The following is a ‘companion piece’ to our report last week on Bill McCurry’s PMA Podcast interview with Digital Camera Warehouse’s Lucinda Dalton.
There are a couple of things that make them different. The biggest is that they have a set of standards and stick with them. Among the biggest is they set what they think are very sharp, super-competitive prices on a wide range of products and don’t deviate from that – all customers pay the same price regardless of the channel (on-line, on the phone, or in store).
If a customer wants a better price they attempt to convince them that their price for everything the customer is going to buy is likely less than saving a few dollars on the camera and paying more for accessories – or they let the customer walk.
DCW believes its employees are passionate about photography and helping customers. Its social media has testimonials to this effect. This overcomes for most customers instances when the customer may find a slightly lower price. They do not negotiate . . . they tell one and all their price is fair and that’s their cost of doing business at the DCW customer service level.
The ‘haggling paradox’
So many other retailers will turn their store into a bazaar and haggle all day – while some customers see this as ‘fun’ most would rather get a fair price and not walk out worried they weren’t good enough negotiators. In days of old a customer who negotiated thought they got a better deal. Today probably more customers have buyer’s remorse after negotiating, believing they didn’t get the best possible deal, so their feelings toward the merchant and the transaction is that they’ve been ripped off .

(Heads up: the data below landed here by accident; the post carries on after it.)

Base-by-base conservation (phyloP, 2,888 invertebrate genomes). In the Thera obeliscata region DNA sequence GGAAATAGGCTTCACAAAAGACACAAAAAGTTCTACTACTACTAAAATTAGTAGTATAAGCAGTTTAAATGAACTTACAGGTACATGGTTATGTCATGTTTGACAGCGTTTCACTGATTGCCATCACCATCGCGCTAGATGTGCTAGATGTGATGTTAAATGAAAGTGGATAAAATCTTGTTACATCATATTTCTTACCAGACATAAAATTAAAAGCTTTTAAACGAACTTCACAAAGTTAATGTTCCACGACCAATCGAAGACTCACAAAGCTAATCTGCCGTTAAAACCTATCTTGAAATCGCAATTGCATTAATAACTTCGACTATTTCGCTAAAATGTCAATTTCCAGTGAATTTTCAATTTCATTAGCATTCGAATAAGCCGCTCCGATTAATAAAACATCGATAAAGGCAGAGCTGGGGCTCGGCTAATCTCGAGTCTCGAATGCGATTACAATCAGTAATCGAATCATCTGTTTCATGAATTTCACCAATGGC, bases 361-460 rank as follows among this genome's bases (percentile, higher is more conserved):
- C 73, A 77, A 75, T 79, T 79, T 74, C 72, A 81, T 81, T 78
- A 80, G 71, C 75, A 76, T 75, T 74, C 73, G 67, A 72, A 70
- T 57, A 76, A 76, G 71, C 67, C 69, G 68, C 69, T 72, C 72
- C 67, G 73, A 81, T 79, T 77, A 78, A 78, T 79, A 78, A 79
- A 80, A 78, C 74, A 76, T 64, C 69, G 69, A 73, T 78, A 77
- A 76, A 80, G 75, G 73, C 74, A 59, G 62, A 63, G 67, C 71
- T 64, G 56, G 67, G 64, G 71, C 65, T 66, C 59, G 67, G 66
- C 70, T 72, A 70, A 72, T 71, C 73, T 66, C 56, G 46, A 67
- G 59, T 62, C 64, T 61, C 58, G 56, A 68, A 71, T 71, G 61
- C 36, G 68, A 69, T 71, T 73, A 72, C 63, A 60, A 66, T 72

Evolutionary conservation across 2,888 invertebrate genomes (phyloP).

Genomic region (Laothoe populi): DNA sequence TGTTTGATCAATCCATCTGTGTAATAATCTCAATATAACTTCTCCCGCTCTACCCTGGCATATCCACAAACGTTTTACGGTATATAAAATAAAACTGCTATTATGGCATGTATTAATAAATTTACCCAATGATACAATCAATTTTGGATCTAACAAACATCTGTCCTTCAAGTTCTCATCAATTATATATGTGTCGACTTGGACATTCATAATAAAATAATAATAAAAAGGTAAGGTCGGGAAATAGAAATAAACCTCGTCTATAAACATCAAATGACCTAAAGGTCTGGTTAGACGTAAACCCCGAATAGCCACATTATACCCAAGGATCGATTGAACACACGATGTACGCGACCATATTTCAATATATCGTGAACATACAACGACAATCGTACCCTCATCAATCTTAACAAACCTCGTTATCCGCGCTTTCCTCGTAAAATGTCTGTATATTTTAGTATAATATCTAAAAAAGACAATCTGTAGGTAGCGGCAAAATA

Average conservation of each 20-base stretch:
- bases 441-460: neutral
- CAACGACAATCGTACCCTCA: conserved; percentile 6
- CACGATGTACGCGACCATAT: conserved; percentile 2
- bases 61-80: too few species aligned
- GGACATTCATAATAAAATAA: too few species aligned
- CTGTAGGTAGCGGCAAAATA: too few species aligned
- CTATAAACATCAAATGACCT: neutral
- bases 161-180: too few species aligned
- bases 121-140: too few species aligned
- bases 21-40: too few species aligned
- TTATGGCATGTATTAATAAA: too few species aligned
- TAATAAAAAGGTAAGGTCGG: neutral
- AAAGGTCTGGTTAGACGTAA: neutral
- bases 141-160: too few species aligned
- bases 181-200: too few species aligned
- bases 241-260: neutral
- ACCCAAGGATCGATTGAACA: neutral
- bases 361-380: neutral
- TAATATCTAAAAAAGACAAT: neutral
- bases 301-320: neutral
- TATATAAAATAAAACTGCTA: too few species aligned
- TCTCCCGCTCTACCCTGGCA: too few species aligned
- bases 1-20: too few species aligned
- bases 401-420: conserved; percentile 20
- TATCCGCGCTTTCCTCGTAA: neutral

I’m not advocating either retail philosophy, only pointing out that DCW appears very successful in taking this approach.
A second lesson to be learned is to pick your battles, allocate your resources. I asked Lucinda what made them go into the lab business after all these years. She said it was always on their To Do list – but they had to have the people and management time to focus on it.
The Foto Riesel opportunity got them staff, equipment and some existing customers so the launch was much easier than starting from ground zero. It wasn’t that they didn’t want to be in the lab business, it was that they knew for them to do it they had to devote a lot of resources to it. There are other areas you could see DCW expand into, but not as a knee-jerk reaction – they will consider it, plan it and execute deliberately. . . . not the same thing as going to an industry show, seeing a piece of kit in a manufacturer’s stand and saying “I’ll buy that and go into the lab business.”
Again, I’m not arguing the spontaneous decision maker is wrong – only that the DCW discipline is different. Each could be successful depending on numerous factors.
– Bill McCurry, McCurry Associates